Tour at Two | Frederick Cark Frieseke

• Frieseke was a major figure in American Impressionism, though he spent the majority of his career as an expatriate in France. Frieseke’s cottage in Giverny, called Le Hameau, was adjacent to Claude Monet’s home and was surrounded by lush gardens that provided the setting for many of his vibrant paintings, like Hollyhocks.

• Frieseke commonly placed elongated female figures in garden settings, making the connection between feminine beauty and the fragility or fleeting nature of blooming flowers.

• Frieseke was dedicated to painting outdoors and was always trying to record natural light and color as he actually saw it. In 1914, he was interviewed for the New York Times, saying, “There is nothing like a long, faithful study of nature to lead one away from the artificial, is there?”

• Hollyhocks appear commonly in garden paintings by Claude Monet, Berthe Morisot, and others, and are symbols of fertility and the cycle of life.

Frederick Cark Frieseke, Hollyhocks, by 1911; Oil on canvas; National Academy of Design, New York, 479-P


• Frieseke fue una figura importante en el impresionismo estadounidense, a pesar de haber pasado la mayor parte de su carrera como expatriado en Francia. La cabaña de Frieseke en Giverny, llamada Le Hameau, se econtraba junto a la casa de Claude Monet y estaba rodeada de exuberantes jardines que servían de escenario para muchas de sus vibrantes pinturas, como Hollyhocks.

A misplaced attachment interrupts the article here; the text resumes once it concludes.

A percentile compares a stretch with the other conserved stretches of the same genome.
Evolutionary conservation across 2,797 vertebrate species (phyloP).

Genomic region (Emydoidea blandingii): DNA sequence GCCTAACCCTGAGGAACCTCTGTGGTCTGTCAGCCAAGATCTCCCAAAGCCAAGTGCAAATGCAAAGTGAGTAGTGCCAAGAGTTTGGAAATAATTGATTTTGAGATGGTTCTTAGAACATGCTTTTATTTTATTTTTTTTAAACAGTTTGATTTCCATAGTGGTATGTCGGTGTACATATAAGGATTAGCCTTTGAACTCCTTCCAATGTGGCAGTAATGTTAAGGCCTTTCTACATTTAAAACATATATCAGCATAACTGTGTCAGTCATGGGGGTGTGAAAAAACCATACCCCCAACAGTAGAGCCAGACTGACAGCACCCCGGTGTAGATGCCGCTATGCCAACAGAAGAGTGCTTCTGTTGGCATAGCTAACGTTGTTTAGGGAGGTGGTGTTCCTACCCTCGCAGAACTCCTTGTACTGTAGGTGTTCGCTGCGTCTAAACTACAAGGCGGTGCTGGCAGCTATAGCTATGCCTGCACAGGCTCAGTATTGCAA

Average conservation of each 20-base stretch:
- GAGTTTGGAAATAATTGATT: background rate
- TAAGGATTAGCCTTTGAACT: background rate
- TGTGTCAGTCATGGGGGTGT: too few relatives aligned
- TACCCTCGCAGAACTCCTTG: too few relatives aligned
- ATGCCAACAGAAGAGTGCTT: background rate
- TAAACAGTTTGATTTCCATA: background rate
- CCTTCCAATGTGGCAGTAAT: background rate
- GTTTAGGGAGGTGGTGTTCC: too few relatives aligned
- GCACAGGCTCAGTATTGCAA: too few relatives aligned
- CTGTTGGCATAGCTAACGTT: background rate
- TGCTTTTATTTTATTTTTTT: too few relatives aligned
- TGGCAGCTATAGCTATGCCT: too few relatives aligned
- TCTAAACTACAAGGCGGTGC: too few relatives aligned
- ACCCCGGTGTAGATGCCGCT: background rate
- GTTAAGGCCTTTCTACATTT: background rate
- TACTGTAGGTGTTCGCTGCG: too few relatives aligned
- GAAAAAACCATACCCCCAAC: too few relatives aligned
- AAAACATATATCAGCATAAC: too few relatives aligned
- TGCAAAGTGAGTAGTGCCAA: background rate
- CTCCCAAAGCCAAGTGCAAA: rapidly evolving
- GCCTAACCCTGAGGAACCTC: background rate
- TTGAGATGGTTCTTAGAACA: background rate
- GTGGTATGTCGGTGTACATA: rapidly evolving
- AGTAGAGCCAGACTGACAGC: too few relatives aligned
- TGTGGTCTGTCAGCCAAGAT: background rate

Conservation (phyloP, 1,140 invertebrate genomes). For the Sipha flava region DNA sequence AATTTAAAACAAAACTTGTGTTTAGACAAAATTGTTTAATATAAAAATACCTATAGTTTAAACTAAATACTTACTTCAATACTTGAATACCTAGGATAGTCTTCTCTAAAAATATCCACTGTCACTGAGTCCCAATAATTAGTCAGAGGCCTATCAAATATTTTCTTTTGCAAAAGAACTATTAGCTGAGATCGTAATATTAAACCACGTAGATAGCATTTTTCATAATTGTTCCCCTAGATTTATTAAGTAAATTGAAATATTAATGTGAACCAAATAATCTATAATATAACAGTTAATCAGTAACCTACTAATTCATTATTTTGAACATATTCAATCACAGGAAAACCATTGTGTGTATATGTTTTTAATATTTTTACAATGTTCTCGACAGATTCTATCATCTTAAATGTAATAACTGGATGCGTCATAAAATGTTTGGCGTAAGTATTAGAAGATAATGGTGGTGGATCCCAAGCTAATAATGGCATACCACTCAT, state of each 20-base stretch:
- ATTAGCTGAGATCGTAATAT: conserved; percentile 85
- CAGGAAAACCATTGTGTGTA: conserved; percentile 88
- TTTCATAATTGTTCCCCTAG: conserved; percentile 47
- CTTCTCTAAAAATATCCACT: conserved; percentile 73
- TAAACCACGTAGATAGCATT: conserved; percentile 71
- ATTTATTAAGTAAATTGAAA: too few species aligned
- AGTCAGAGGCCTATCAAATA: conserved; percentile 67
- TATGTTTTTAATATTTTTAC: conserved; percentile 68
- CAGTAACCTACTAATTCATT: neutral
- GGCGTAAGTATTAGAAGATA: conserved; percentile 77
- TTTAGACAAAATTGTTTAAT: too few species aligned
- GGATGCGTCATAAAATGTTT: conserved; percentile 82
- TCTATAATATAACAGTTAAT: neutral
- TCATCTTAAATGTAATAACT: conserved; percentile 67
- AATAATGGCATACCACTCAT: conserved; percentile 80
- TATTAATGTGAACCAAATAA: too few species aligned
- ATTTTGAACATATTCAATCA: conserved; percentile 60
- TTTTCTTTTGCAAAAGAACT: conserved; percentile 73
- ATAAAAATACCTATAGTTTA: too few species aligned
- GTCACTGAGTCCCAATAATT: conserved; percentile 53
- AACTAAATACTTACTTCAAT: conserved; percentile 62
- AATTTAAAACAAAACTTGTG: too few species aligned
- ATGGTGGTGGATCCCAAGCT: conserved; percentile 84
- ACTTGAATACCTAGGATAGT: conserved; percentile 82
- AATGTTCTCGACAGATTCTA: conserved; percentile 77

• Frieseke solía colocar figuras femeninas alargadas en entornos de jardín, haciendo la conexión entre la belleza femenina y la fragilidad o la naturaleza fugaz de las flores en flor.

• Frieseke se dedicaba a pintar al aire libre y siempre trataba de registrar la luz natural y el color tal como los veía. En 1914, fue entrevistado para el New York Times y dijo: "No hay nada como un estudio largo y fiel de la naturaleza para alejarnos de lo artificial, ¿verdad?"

• Las malvarrosas aparecen comúnmente en las pinturas de jardín de Claude Monet, Berthe Morisot y otros, y son símbolos de la fertilidad y el ciclo de la vida.

Frederick Cark Frieseke, Hollyhocks, 1911; Oleo sobre lienzo; National Academy of Design, New York, 479-P

Posted by Kristen Rambo at 9:34 AM
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